Nonalcoholic Fatty Liver Disease: A Silent Deadly Disease

by Mark A. Cavaretta, M.D.


Nonalcoholic fatty liver disease (NAFLD) is one of the most common liver diseases in the United States. Since NAFLD has few or no symptoms, it is often called “the silent disease,” and people who have it are at risk for developing serious complications such as cirrhosis or liver cancer. 

There are several factors that increase an individual’s risk for NAFLD. Understanding these factors can possibly help prevent it. 

What is NAFLD?
Unlike liver disease due to excessive alcohol consumption, NAFLD is a condition in which excess fat is stored in your liver. A severe form of NAFLD is called nonalcoholic steatohepatitis (NASH), which causes inflammation and liver damage. NASH can result in liver cancer, permanent liver scarring, and liver failure. Often people with liver failure require a transplant to survive.

Conditions associated with NAFLD

Obesity, high cholesterol, and type 2 diabetes are risk factors for NAFLD. According to recent research, NAFLD affects 30 to 40 percent of U.S. adults and up to 10 percent of U.S. children. While NAFLD occurs in people of all races and ethnicities, it is most common among Hispanics and non-Hispanic whites, and less common among African Americans.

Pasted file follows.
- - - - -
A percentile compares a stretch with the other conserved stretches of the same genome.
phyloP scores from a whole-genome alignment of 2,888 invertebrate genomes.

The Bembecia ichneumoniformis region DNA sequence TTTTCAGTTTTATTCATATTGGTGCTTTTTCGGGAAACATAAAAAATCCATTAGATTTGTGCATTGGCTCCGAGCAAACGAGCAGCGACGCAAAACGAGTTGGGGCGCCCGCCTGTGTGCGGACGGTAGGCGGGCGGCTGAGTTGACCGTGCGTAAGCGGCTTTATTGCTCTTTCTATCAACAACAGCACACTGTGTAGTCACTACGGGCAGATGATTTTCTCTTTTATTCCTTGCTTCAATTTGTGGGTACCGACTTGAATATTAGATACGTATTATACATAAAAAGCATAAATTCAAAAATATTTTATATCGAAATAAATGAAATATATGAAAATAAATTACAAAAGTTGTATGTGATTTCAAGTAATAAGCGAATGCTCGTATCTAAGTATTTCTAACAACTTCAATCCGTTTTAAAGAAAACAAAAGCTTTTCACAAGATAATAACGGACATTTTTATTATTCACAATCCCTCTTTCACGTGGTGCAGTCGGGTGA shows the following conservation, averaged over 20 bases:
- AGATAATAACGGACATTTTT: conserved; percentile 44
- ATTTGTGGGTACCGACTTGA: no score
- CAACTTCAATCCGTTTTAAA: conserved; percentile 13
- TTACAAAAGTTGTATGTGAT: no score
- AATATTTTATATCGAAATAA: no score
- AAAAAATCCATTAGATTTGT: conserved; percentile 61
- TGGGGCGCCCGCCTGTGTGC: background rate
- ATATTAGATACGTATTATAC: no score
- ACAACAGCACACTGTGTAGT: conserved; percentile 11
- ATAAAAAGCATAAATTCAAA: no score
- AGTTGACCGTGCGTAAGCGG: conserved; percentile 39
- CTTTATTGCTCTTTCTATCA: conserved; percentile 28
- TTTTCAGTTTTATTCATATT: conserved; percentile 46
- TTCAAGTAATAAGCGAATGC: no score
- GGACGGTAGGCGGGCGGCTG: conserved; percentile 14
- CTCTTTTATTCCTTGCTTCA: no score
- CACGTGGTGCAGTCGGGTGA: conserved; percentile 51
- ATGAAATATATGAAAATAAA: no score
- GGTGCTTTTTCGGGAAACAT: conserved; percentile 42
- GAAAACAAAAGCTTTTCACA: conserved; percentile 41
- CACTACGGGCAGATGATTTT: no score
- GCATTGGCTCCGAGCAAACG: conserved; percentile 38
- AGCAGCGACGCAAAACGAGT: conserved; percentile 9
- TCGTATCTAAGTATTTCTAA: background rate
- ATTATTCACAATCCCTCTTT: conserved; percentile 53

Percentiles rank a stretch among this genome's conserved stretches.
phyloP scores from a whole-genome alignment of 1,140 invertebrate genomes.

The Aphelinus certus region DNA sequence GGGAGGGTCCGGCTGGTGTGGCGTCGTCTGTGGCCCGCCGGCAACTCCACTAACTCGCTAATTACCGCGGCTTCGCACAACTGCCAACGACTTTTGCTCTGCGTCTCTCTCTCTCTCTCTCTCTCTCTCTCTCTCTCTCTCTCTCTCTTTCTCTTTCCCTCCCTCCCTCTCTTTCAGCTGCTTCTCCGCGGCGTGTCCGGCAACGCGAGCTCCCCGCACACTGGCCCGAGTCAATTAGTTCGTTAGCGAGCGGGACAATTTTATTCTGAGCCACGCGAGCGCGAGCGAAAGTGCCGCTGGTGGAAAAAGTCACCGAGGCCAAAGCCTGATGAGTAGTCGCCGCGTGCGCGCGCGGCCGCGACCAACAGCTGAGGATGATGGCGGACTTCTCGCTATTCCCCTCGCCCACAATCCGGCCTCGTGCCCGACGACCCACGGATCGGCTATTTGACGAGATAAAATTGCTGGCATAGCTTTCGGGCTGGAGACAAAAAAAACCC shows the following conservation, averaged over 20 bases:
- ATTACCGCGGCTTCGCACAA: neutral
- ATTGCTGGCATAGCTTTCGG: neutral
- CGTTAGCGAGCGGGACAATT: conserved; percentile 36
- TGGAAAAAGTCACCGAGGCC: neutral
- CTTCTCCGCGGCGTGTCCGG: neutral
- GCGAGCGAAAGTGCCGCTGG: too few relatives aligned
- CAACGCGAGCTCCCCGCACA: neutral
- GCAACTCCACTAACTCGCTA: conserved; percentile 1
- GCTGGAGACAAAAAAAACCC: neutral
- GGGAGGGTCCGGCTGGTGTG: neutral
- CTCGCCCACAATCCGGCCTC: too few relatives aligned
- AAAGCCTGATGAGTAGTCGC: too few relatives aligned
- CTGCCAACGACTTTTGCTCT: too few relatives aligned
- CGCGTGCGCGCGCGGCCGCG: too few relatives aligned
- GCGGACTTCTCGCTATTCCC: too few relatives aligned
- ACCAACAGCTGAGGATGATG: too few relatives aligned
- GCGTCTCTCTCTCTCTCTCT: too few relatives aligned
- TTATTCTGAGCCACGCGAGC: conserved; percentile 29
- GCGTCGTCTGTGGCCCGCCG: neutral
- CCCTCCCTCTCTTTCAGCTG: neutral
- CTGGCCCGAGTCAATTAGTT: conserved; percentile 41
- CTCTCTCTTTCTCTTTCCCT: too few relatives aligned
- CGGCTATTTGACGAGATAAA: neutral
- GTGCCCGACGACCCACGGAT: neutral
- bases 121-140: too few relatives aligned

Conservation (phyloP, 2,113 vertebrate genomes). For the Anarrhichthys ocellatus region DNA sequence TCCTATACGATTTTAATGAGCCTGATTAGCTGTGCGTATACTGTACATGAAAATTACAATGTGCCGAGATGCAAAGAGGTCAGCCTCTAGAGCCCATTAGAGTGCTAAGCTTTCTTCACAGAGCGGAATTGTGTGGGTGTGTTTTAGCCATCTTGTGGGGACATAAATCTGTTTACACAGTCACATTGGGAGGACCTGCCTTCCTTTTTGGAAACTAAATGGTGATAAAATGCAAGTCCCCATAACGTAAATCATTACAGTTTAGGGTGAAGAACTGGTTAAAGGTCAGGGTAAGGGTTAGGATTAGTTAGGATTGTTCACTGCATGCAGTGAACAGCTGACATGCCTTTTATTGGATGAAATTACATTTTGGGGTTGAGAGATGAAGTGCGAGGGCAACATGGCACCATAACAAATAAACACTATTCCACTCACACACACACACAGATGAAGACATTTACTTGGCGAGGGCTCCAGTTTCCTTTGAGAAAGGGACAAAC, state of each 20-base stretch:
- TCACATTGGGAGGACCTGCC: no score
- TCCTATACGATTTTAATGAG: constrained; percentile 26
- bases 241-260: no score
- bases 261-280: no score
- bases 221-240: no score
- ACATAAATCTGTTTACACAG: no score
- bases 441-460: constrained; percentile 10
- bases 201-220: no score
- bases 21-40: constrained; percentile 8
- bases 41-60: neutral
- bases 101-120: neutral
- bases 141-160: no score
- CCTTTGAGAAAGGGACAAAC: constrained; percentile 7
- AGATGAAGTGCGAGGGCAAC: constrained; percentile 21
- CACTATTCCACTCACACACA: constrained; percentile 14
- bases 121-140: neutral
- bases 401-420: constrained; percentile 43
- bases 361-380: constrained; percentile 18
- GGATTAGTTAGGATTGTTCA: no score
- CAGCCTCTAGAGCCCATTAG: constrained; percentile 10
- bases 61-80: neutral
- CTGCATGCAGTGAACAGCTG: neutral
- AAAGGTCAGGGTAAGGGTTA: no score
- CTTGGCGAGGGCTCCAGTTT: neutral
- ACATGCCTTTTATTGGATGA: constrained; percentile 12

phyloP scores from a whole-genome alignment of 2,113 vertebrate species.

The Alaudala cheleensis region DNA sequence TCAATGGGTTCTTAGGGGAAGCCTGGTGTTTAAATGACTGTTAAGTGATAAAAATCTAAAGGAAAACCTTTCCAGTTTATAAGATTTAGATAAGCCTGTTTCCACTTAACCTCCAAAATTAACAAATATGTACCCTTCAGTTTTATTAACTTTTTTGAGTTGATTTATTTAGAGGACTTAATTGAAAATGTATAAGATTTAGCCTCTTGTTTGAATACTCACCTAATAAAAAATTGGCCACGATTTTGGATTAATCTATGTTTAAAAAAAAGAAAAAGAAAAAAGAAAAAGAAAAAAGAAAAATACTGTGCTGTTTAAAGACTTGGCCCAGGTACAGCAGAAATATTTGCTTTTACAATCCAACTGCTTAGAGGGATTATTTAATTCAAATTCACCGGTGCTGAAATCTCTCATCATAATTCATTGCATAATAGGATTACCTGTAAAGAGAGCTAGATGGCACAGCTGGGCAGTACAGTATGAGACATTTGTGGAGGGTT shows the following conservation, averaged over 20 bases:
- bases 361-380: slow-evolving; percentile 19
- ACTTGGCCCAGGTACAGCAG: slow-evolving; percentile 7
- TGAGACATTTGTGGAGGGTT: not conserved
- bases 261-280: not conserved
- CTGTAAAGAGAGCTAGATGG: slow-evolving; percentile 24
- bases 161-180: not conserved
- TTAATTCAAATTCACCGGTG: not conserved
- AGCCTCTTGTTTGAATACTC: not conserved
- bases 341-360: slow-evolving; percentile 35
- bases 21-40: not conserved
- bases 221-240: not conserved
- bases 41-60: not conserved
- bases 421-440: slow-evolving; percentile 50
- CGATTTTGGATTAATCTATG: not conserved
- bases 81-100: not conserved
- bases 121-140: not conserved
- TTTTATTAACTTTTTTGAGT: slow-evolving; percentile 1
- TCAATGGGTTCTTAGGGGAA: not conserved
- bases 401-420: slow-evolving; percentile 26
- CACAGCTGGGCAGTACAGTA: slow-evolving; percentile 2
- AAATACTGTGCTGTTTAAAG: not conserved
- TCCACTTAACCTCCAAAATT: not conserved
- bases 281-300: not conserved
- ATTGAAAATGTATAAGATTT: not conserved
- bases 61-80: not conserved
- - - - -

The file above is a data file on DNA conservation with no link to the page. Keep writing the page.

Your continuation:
Are there medications for NAFLD?
While there are no medications that are approved to treat NAFLD or NASH, the good news is that weight loss can help improve NAFLD. I often recommend gradual weight loss, healthy food choices, and exercise. Individuals who are unsuccessful in these efforts may consider bariatric surgery, which is thought to reverse NAFLD and NASH. In addition to weight loss, patients who have undergone bariatric surgery see an improvement in their body’s blood sugars, lipid metabolism, and a reduction in body inflammation. 

Research and treatment
Researchers who work with the National Institute of Diabetes and Digestive and Kidney Diseases (NIDDK) of the National Institutes of Health (NIH) have found that specific genes play a role in causing NAFLD. Researchers also say that NAFLD is more common in some racial and ethnic groups than in others. There are studies underway to test possible treatments, including a natural form of vitamin E and a diabetes medication. However, more research is needed to determine if these treatments will prove to be safe and effective. Learn more about this at

Mark Cavaretta, MD, FACS, FASMBS is a board-certified surgeon who specializes in bariatric and general surgery. To make an appointment to see Dr. Mark Cavaretta at Trinity Medical of WNY with offices located in Cheektowaga and Buffalo, call 716-893-0333 or visit